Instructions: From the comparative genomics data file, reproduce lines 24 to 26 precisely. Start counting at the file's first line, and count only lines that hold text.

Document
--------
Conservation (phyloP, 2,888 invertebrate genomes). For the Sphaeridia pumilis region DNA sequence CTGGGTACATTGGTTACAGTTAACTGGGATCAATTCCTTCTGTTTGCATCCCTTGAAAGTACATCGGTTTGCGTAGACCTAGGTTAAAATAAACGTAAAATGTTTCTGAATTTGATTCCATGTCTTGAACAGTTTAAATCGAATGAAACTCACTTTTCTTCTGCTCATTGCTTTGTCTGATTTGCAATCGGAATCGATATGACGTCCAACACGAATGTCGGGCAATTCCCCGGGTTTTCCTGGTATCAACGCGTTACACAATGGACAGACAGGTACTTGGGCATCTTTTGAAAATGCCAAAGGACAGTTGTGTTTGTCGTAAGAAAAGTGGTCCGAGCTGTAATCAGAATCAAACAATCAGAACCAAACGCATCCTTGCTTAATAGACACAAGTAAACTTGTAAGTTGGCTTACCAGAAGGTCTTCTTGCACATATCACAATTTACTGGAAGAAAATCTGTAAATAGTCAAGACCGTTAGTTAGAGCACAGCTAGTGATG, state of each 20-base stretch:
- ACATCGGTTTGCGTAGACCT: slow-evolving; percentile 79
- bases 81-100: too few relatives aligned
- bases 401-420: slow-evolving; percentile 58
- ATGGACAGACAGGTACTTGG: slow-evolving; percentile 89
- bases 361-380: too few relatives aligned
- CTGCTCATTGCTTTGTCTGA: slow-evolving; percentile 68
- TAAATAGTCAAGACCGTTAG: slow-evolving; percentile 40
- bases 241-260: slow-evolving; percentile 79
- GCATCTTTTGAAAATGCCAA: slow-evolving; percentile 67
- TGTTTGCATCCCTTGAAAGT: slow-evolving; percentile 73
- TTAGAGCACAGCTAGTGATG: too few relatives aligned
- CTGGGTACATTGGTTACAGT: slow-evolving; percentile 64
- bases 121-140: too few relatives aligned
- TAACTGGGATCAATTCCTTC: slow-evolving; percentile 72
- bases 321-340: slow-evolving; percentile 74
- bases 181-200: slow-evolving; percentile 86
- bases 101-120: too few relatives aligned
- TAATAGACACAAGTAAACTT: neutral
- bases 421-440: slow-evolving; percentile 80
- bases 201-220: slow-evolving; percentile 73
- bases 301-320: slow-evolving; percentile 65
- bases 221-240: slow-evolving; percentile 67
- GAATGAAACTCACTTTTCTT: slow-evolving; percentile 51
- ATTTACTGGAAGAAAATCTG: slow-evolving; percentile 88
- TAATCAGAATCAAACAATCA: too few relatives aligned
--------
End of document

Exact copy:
- GAATGAAACTCACTTTTCTT: slow-evolving; percentile 51
- ATTTACTGGAAGAAAATCTG: slow-evolving; percentile 88
- TAATCAGAATCAAACAATCA: too few relatives aligned